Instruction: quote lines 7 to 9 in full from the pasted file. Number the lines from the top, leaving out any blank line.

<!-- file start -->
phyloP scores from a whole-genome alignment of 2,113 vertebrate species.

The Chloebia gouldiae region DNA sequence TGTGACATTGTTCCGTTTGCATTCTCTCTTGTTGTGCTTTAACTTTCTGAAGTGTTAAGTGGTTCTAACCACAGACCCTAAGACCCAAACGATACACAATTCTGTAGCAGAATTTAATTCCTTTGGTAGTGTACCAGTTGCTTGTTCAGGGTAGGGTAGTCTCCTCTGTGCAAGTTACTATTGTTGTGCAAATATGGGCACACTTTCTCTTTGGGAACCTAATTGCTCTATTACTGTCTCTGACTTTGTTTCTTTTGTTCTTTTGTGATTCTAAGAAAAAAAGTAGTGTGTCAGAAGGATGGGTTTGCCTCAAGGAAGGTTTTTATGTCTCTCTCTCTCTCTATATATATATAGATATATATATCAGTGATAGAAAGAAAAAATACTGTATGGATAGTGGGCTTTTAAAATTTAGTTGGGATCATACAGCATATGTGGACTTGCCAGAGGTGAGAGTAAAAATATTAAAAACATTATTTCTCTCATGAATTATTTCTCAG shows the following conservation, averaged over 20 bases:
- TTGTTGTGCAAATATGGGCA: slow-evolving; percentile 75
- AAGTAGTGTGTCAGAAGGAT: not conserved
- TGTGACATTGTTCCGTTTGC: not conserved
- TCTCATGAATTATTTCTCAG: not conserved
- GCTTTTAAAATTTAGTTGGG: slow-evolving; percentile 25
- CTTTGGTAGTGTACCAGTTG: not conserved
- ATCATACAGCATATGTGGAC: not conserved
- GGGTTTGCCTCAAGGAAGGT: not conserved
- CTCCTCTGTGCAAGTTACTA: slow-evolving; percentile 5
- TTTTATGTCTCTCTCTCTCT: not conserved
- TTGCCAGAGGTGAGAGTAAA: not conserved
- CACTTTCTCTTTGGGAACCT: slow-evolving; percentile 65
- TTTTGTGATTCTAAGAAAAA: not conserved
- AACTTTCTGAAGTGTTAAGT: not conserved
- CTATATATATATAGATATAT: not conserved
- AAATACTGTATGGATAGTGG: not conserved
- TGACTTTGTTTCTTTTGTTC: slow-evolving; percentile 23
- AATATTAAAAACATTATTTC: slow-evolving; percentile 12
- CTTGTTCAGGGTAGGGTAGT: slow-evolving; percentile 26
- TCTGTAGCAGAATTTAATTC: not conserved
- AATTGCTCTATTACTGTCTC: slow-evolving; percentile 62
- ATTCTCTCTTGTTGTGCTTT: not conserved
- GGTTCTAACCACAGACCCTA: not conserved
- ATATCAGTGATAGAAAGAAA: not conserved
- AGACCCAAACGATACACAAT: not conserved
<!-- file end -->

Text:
- GCTTTTAAAATTTAGTTGGG: slow-evolving; percentile 25
- CTTTGGTAGTGTACCAGTTG: not conserved
- ATCATACAGCATATGTGGAC: not conserved